This just came in from Vlad Tepes. As I write this, the decision of the Canadian Human Rights Tribunal is expected in less than two hours:
Important legal decision on the validity of the Canadian Human Rights Act to censor Internet postings and online media
Tribunal ruling on the Constitutional Challenge of Section 13 expected on Wednesday Sept 2, 2009 at 9:30am (EST)
TORONTO, September 1, 2009: The Canadian Human Rights Tribunal is expected to finally release it’s ruling on the constitutional challenge of internet censorship brought by computer systems engineer Marc Lemire. In 2003 a complaint [pdf] was filed against Lemire for hosting an internet message board, where comments allegedly violated Section 13 of the Canadian Human Rights Act. None of the complained of material was written or approved by Lemire, yet he was forced to endure a six year costly legal ordeal to defend his Charter guaranteed rights to freedom of speech and expression.
As part Lemire’s defence to the allegations, he challenged Section 13 and 54 of the Canadian Human Rights Act as being an unjustifiable limitation on freedom of expression and violation of the Canadian Charter of Rights and Freedoms. The Attorney General of Canada (requested by Liberal Irwin Cotler — then Justice Minister) and five interested parties intervened in the case. The constitutional challenge was heard over a four year period by the Canadian Human Rights Tribunal.
This constitutional challenge of Section 13 is the largest ever undertaken in the 32 year history of the law. During the course of the trial, evidence was brought to light that employees of the Canadian Human Rights Commission actively take part in internet websites, which the CHRC has described as neo-Nazi. The RCMP also investigated the CHRC for 8 months over criminal allegations of internet and WiFi theft based on testimony in the Lemire hearing. The RCMP was forced to abandon criminal charges because the evidence led to an American website where the RCMP has no jurisdiction.
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The Canadian Human Rights Commission has been under close scrutiny since they investigated Macleans Magazine (Mark Steyn) and blogger Ezra Levant on allegations of promoting hatred and contempt against Muslims. Editorials and opinion pieces have appeared in almost every single newspaper and magazine condemning the CHRC and demanding a repeal of Section 13.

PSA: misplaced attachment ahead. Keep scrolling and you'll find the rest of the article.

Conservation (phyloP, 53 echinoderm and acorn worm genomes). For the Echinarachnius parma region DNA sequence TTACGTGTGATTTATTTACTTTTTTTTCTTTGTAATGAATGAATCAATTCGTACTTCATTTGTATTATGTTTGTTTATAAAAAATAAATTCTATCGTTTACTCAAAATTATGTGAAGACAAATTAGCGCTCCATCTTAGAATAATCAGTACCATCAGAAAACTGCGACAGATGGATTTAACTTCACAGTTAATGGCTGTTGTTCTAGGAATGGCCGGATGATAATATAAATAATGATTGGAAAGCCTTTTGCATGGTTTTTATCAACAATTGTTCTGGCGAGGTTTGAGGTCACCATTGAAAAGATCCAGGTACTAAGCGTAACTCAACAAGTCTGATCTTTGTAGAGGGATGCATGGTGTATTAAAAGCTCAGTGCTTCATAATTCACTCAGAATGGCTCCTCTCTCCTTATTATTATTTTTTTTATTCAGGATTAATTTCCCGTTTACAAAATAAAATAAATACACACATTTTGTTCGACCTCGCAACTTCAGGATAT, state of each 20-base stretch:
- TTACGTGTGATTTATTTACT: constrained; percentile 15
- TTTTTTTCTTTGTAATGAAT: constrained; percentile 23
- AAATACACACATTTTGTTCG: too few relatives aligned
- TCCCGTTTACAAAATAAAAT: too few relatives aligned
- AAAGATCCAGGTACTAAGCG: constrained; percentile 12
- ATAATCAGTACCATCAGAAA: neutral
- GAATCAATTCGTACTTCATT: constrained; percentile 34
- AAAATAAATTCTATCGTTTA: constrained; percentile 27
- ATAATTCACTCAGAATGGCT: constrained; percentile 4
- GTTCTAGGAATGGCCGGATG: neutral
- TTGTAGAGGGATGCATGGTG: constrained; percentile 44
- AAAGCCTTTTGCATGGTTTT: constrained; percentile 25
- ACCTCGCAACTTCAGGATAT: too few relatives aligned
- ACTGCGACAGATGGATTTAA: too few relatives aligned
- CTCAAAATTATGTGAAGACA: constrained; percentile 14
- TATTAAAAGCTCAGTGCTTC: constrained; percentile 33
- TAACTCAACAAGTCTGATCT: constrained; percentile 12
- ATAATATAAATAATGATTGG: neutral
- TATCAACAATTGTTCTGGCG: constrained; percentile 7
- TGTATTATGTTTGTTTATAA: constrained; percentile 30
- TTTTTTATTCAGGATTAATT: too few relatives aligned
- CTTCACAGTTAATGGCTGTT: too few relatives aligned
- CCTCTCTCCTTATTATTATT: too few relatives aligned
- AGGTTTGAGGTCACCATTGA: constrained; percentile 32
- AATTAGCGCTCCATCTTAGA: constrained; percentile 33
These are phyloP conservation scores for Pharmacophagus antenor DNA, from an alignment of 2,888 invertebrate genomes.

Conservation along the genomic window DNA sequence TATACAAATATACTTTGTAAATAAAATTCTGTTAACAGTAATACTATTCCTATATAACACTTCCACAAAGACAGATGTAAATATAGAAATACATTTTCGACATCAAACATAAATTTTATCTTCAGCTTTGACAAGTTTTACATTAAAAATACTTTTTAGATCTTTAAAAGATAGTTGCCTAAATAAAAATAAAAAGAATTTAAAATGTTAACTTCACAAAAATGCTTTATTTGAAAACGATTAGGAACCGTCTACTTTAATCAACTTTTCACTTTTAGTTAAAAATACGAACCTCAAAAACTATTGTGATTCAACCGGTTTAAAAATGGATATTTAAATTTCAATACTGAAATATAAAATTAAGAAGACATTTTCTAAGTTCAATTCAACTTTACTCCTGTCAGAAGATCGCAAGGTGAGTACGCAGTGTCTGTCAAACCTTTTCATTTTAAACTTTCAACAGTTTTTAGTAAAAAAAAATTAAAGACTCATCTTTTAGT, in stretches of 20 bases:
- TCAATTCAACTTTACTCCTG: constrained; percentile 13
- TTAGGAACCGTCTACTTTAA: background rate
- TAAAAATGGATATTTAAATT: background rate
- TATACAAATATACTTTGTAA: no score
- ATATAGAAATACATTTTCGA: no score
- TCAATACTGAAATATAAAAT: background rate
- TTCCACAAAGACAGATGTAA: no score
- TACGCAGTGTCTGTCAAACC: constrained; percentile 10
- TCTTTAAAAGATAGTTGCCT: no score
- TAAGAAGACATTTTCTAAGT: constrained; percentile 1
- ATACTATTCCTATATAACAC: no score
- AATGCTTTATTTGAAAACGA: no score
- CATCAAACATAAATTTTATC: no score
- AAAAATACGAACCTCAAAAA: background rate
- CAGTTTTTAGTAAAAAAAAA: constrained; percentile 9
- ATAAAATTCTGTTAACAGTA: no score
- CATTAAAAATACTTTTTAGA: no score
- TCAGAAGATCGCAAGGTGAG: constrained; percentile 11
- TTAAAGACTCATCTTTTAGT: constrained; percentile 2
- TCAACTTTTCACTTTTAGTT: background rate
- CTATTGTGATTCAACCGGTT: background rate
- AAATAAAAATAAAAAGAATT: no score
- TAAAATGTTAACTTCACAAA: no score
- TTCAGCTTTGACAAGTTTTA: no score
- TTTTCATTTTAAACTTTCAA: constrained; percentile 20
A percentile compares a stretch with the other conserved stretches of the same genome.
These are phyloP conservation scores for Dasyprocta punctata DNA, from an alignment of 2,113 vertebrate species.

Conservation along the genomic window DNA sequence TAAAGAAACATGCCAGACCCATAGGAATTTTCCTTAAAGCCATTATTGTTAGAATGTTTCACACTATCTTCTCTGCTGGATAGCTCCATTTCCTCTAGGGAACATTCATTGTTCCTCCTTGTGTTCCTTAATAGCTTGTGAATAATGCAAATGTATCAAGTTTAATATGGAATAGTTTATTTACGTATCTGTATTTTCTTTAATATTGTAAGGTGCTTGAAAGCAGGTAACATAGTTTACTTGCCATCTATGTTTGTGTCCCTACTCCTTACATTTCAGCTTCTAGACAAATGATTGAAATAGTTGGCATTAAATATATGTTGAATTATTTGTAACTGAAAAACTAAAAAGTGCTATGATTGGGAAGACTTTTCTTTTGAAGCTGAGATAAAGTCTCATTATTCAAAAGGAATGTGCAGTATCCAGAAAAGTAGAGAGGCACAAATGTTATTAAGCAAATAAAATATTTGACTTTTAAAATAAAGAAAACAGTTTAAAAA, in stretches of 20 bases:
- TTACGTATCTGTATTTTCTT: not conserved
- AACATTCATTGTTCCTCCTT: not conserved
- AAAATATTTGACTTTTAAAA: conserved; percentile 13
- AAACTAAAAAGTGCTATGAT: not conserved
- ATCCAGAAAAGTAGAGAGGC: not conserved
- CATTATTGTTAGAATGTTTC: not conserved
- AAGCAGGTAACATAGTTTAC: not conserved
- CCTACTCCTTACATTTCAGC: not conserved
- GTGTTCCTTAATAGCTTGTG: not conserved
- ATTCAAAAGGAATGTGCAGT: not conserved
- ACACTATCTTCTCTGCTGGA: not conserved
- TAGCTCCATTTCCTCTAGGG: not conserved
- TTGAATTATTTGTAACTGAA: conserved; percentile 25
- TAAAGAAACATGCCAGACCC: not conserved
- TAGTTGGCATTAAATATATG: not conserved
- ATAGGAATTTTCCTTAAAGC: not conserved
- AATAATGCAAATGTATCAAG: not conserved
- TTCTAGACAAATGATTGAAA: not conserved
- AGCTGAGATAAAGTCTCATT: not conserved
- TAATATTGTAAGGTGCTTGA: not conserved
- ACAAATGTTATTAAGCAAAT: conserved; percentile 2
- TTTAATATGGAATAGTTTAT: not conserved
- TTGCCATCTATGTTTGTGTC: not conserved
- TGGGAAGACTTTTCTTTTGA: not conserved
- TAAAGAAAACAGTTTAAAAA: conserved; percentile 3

In October 2008, Prof Richard Moon, a hand-picked constitutional expert retained for over $50,000 by the CHRC, studied Section 13 and regulation of hate speech on the internet. Moon’s main recommendation was to repeal Section 13. Many organizations have publically called for an end to the censorship of CHRC. These groups include: PEN Canada, Canadian Association of Journalists, and the Frontier Centre for Public Policy. Over two dozen Members of Parliament have openly called for a repeal of Section 13, including Liberal MP Keith Martin, who tabled Private Members Motion M-446, which called for “subsection 13(1) of the Canadian Human Rights Act should be deleted from the Act:”. In 2008, the Conservative Party policy convention voted 95% in favour of withdrawing Section 13 from the Human Rights Act. Among those voting to delete Section 13 was Justice Minister Rob Nicholson.
Since 1977 not a single person [pdf] has ever won a Section 13 case before the Canadian Human Rights Tribunal. The Tribunal boasts a shocking 100% conviction rate, which would make dictators like North Korea’s Kim Jong Ill salivate. In order to challenge the constitutional validity of Section 13 in a real court of law, Canadian law requires that a ruling has to be made by the Tribunal first.
Decision to be released: Sept 2 at 9:30am
The decision in the matter of Richard Warman Vs. Marc Lemire will be posted to the Internet at 9:30 am (EST) on Wednesday Sept 2, 2009. A copy of the Tribunal’s decision will be immediately available on the Freedomsite website located at www.freedomsite.org. The decision will also be posted at the Tribunal’s official website www.chrt-tcdp.gc.ca later in the day.
For more information, please contact, Marc Lemire: firstname.lastname@example.org